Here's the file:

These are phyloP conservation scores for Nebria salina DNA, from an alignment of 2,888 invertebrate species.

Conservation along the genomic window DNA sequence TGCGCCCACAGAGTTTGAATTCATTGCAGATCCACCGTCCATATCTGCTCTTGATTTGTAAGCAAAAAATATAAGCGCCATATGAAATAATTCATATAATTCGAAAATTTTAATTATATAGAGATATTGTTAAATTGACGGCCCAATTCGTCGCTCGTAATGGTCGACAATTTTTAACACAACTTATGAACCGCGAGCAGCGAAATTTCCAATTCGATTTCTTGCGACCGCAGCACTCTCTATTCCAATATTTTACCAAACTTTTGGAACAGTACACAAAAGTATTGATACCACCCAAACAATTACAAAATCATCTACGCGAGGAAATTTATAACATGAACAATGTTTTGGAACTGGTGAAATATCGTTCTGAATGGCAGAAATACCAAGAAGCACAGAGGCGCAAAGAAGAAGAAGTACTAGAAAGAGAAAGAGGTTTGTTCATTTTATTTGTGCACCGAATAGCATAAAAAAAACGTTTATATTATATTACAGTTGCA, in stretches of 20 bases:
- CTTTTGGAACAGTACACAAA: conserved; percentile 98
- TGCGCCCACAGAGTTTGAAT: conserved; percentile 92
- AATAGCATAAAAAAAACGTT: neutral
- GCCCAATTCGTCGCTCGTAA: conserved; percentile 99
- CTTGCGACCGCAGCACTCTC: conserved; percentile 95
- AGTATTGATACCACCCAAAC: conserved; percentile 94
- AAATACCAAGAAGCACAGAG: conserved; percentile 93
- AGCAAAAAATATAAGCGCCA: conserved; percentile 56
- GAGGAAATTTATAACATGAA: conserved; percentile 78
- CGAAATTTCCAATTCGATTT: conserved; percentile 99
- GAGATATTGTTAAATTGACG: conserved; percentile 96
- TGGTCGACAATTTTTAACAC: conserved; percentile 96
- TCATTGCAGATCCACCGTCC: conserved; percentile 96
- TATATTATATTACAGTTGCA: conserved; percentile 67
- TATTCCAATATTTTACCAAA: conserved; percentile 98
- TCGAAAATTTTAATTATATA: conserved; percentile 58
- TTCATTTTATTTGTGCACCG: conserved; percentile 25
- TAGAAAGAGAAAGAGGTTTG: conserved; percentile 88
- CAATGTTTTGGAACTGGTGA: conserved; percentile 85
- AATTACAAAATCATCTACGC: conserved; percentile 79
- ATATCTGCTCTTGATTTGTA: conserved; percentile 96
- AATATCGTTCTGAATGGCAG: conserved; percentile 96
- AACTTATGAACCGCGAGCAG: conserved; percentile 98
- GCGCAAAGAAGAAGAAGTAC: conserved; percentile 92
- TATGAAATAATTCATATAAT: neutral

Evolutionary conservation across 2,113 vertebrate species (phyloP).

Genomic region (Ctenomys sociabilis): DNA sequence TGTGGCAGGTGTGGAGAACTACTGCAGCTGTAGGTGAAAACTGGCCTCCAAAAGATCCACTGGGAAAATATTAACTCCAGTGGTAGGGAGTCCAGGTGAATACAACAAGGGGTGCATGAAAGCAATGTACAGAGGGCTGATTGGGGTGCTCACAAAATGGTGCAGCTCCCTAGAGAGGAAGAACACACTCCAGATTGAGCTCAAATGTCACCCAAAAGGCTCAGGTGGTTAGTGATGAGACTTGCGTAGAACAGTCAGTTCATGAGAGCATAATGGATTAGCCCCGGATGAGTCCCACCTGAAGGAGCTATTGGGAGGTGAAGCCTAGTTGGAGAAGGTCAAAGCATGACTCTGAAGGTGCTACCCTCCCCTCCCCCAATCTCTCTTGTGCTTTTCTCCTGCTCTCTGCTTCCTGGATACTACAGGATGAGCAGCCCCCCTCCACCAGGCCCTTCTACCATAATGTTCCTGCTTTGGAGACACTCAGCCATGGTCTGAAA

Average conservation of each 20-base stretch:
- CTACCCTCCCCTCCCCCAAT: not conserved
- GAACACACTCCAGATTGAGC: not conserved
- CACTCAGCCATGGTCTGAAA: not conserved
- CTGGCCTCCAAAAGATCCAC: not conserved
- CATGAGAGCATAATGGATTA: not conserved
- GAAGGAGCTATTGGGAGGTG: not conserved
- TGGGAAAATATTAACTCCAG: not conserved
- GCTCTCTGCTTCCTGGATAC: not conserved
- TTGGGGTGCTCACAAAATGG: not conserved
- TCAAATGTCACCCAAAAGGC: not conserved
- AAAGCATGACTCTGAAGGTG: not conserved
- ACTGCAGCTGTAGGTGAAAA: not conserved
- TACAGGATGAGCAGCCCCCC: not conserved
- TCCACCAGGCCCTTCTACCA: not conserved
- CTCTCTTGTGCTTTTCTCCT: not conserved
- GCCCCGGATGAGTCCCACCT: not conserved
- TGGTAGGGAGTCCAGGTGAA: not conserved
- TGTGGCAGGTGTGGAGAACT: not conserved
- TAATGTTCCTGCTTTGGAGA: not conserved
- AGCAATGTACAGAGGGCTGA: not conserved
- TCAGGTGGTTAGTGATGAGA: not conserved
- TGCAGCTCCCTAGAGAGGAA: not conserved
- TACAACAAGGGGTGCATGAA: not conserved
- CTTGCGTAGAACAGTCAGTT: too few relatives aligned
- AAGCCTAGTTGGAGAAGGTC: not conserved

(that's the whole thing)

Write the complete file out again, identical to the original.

These are phyloP conservation scores for Nebria salina DNA, from an alignment of 2,888 invertebrate species.

Conservation along the genomic window DNA sequence TGCGCCCACAGAGTTTGAATTCATTGCAGATCCACCGTCCATATCTGCTCTTGATTTGTAAGCAAAAAATATAAGCGCCATATGAAATAATTCATATAATTCGAAAATTTTAATTATATAGAGATATTGTTAAATTGACGGCCCAATTCGTCGCTCGTAATGGTCGACAATTTTTAACACAACTTATGAACCGCGAGCAGCGAAATTTCCAATTCGATTTCTTGCGACCGCAGCACTCTCTATTCCAATATTTTACCAAACTTTTGGAACAGTACACAAAAGTATTGATACCACCCAAACAATTACAAAATCATCTACGCGAGGAAATTTATAACATGAACAATGTTTTGGAACTGGTGAAATATCGTTCTGAATGGCAGAAATACCAAGAAGCACAGAGGCGCAAAGAAGAAGAAGTACTAGAAAGAGAAAGAGGTTTGTTCATTTTATTTGTGCACCGAATAGCATAAAAAAAACGTTTATATTATATTACAGTTGCA, in stretches of 20 bases:
- CTTTTGGAACAGTACACAAA: conserved; percentile 98
- TGCGCCCACAGAGTTTGAAT: conserved; percentile 92
- AATAGCATAAAAAAAACGTT: neutral
- GCCCAATTCGTCGCTCGTAA: conserved; percentile 99
- CTTGCGACCGCAGCACTCTC: conserved; percentile 95
- AGTATTGATACCACCCAAAC: conserved; percentile 94
- AAATACCAAGAAGCACAGAG: conserved; percentile 93
- AGCAAAAAATATAAGCGCCA: conserved; percentile 56
- GAGGAAATTTATAACATGAA: conserved; percentile 78
- CGAAATTTCCAATTCGATTT: conserved; percentile 99
- GAGATATTGTTAAATTGACG: conserved; percentile 96
- TGGTCGACAATTTTTAACAC: conserved; percentile 96
- TCATTGCAGATCCACCGTCC: conserved; percentile 96
- TATATTATATTACAGTTGCA: conserved; percentile 67
- TATTCCAATATTTTACCAAA: conserved; percentile 98
- TCGAAAATTTTAATTATATA: conserved; percentile 58
- TTCATTTTATTTGTGCACCG: conserved; percentile 25
- TAGAAAGAGAAAGAGGTTTG: conserved; percentile 88
- CAATGTTTTGGAACTGGTGA: conserved; percentile 85
- AATTACAAAATCATCTACGC: conserved; percentile 79
- ATATCTGCTCTTGATTTGTA: conserved; percentile 96
- AATATCGTTCTGAATGGCAG: conserved; percentile 96
- AACTTATGAACCGCGAGCAG: conserved; percentile 98
- GCGCAAAGAAGAAGAAGTAC: conserved; percentile 92
- TATGAAATAATTCATATAAT: neutral

Evolutionary conservation across 2,113 vertebrate species (phyloP).

Genomic region (Ctenomys sociabilis): DNA sequence TGTGGCAGGTGTGGAGAACTACTGCAGCTGTAGGTGAAAACTGGCCTCCAAAAGATCCACTGGGAAAATATTAACTCCAGTGGTAGGGAGTCCAGGTGAATACAACAAGGGGTGCATGAAAGCAATGTACAGAGGGCTGATTGGGGTGCTCACAAAATGGTGCAGCTCCCTAGAGAGGAAGAACACACTCCAGATTGAGCTCAAATGTCACCCAAAAGGCTCAGGTGGTTAGTGATGAGACTTGCGTAGAACAGTCAGTTCATGAGAGCATAATGGATTAGCCCCGGATGAGTCCCACCTGAAGGAGCTATTGGGAGGTGAAGCCTAGTTGGAGAAGGTCAAAGCATGACTCTGAAGGTGCTACCCTCCCCTCCCCCAATCTCTCTTGTGCTTTTCTCCTGCTCTCTGCTTCCTGGATACTACAGGATGAGCAGCCCCCCTCCACCAGGCCCTTCTACCATAATGTTCCTGCTTTGGAGACACTCAGCCATGGTCTGAAA

Average conservation of each 20-base stretch:
- CTACCCTCCCCTCCCCCAAT: not conserved
- GAACACACTCCAGATTGAGC: not conserved
- CACTCAGCCATGGTCTGAAA: not conserved
- CTGGCCTCCAAAAGATCCAC: not conserved
- CATGAGAGCATAATGGATTA: not conserved
- GAAGGAGCTATTGGGAGGTG: not conserved
- TGGGAAAATATTAACTCCAG: not conserved
- GCTCTCTGCTTCCTGGATAC: not conserved
- TTGGGGTGCTCACAAAATGG: not conserved
- TCAAATGTCACCCAAAAGGC: not conserved
- AAAGCATGACTCTGAAGGTG: not conserved
- ACTGCAGCTGTAGGTGAAAA: not conserved
- TACAGGATGAGCAGCCCCCC: not conserved
- TCCACCAGGCCCTTCTACCA: not conserved
- CTCTCTTGTGCTTTTCTCCT: not conserved
- GCCCCGGATGAGTCCCACCT: not conserved
- TGGTAGGGAGTCCAGGTGAA: not conserved
- TGTGGCAGGTGTGGAGAACT: not conserved
- TAATGTTCCTGCTTTGGAGA: not conserved
- AGCAATGTACAGAGGGCTGA: not conserved
- TCAGGTGGTTAGTGATGAGA: not conserved
- TGCAGCTCCCTAGAGAGGAA: not conserved
- TACAACAAGGGGTGCATGAA: not conserved
- CTTGCGTAGAACAGTCAGTT: too few relatives aligned
- AAGCCTAGTTGGAGAAGGTC: not conserved